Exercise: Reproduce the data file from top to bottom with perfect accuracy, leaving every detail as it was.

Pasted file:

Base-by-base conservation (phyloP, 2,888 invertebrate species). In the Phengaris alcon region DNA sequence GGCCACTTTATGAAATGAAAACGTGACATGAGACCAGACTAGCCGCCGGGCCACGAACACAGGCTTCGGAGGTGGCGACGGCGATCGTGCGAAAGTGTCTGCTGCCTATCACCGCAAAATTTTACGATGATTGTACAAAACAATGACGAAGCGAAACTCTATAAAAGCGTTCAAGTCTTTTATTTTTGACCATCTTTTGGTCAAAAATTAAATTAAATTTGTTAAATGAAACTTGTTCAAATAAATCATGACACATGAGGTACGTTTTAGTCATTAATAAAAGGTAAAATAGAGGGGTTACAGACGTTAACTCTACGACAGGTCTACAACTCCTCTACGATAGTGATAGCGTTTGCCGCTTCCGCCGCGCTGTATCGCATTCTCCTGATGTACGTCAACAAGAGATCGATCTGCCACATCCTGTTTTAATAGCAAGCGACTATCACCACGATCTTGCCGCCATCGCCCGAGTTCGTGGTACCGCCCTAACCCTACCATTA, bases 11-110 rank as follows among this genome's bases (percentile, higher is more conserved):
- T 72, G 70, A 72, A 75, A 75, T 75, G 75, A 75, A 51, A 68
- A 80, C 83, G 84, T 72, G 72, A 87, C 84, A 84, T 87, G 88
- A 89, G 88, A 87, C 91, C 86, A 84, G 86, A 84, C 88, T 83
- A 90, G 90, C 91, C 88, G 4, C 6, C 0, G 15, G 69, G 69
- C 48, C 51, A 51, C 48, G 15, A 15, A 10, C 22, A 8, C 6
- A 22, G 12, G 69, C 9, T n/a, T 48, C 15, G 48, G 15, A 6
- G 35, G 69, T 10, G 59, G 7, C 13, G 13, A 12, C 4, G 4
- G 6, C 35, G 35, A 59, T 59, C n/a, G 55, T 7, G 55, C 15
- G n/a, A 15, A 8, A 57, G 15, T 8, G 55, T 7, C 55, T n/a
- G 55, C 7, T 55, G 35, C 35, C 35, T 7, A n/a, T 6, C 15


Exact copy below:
Base-by-base conservation (phyloP, 2,888 invertebrate species). In the Phengaris alcon region DNA sequence GGCCACTTTATGAAATGAAAACGTGACATGAGACCAGACTAGCCGCCGGGCCACGAACACAGGCTTCGGAGGTGGCGACGGCGATCGTGCGAAAGTGTCTGCTGCCTATCACCGCAAAATTTTACGATGATTGTACAAAACAATGACGAAGCGAAACTCTATAAAAGCGTTCAAGTCTTTTATTTTTGACCATCTTTTGGTCAAAAATTAAATTAAATTTGTTAAATGAAACTTGTTCAAATAAATCATGACACATGAGGTACGTTTTAGTCATTAATAAAAGGTAAAATAGAGGGGTTACAGACGTTAACTCTACGACAGGTCTACAACTCCTCTACGATAGTGATAGCGTTTGCCGCTTCCGCCGCGCTGTATCGCATTCTCCTGATGTACGTCAACAAGAGATCGATCTGCCACATCCTGTTTTAATAGCAAGCGACTATCACCACGATCTTGCCGCCATCGCCCGAGTTCGTGGTACCGCCCTAACCCTACCATTA, bases 11-110 rank as follows among this genome's bases (percentile, higher is more conserved):
- T 72, G 70, A 72, A 75, A 75, T 75, G 75, A 75, A 51, A 68
- A 80, C 83, G 84, T 72, G 72, A 87, C 84, A 84, T 87, G 88
- A 89, G 88, A 87, C 91, C 86, A 84, G 86, A 84, C 88, T 83
- A 90, G 90, C 91, C 88, G 4, C 6, C 0, G 15, G 69, G 69
- C 48, C 51, A 51, C 48, G 15, A 15, A 10, C 22, A 8, C 6
- A 22, G 12, G 69, C 9, T n/a, T 48, C 15, G 48, G 15, A 6
- G 35, G 69, T 10, G 59, G 7, C 13, G 13, A 12, C 4, G 4
- G 6, C 35, G 35, A 59, T 59, C n/a, G 55, T 7, G 55, C 15
- G n/a, A 15, A 8, A 57, G 15, T 8, G 55, T 7, C 55, T n/a
- G 55, C 7, T 55, G 35, C 35, C 35, T 7, A n/a, T 6, C 15